GM still working to overhaul internal culture
Chief executive Mary Barra claims \"you can\'t fake culture,\" and she is still working to \"create the right environment.\"
More than a year after the General Motors ignition-switch fiasco emerged into the limelight, the company is still working to overhaul the internal culture that has been blamed for the safety lapse.
Speaking at Forbes Media's "Reinventing America" summit, chief executive Mary Barra argued that "you can't fake culture" and hundreds of top managers and executives are pushing to "create the right environment" that will reestablish a more effective way of doing business.
"You've got to have an environment where people feel engaged, where they're working on things that are important and they have an opportunity to have career development," she said, as quoted by The Detroit News.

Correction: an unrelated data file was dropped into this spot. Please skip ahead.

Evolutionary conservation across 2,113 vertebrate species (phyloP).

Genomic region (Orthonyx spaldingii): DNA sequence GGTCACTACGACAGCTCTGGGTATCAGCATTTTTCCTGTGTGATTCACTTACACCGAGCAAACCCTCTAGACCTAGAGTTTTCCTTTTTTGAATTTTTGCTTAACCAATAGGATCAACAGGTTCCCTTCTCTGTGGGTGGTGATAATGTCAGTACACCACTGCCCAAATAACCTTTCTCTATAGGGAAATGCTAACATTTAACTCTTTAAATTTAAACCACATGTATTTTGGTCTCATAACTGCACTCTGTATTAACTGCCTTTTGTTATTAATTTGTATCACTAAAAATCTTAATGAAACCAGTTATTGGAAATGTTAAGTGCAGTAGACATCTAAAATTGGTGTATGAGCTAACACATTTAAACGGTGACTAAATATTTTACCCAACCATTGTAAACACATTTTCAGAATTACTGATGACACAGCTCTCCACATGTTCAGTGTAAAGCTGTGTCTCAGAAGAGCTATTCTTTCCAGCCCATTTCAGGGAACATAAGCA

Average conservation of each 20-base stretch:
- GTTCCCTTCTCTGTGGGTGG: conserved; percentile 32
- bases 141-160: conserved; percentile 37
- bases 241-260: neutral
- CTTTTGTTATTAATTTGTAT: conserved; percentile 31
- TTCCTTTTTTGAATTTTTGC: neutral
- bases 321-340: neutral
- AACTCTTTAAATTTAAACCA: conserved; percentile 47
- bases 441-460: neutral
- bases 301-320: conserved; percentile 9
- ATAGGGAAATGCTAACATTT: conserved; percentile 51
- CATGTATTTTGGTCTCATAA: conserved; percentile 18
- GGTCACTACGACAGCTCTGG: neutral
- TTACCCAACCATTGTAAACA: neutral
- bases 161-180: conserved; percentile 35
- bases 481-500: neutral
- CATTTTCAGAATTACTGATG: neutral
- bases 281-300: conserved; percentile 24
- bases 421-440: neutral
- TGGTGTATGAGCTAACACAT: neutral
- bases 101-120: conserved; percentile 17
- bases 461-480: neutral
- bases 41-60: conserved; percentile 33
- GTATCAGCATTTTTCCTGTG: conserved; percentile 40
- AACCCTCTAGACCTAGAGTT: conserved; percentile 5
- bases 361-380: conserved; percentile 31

The company implemented a "Speak Up for Safety" campaign a year ago, inviting employees to voice their safety concerns and receive recognition. The program, which aimed to reduce the "perceived and real barriers" to communication between managers and employees, is said to have been used by at least 3,000 employees so far.
Some executives had blamed lower-level employees for failing to communicate safety issues with higher-level managers. Details of the ignition-switch debacle contradict the claim, however, as engineers apparently designed a safer switch in 2001 but the defective component was preferred by upper-level decision makers due to cost considerations.
Barra points out that approximately 30 percent of GM's employees are new since 2009, and every single one of the 220,000-strong global workforce will be asked to submit a feedback survey. The poll will include questions about relationships with supervisors, among other topics.
Critics suggest that GM will face a difficult time attempting to change corporate culture without purging the ranks. The company has recalled millions of vehicles and payed compensation claims for at least 97 deaths blamed on the defective ignition switches, however only 15 employees were ousted due to their roles in the fiasco.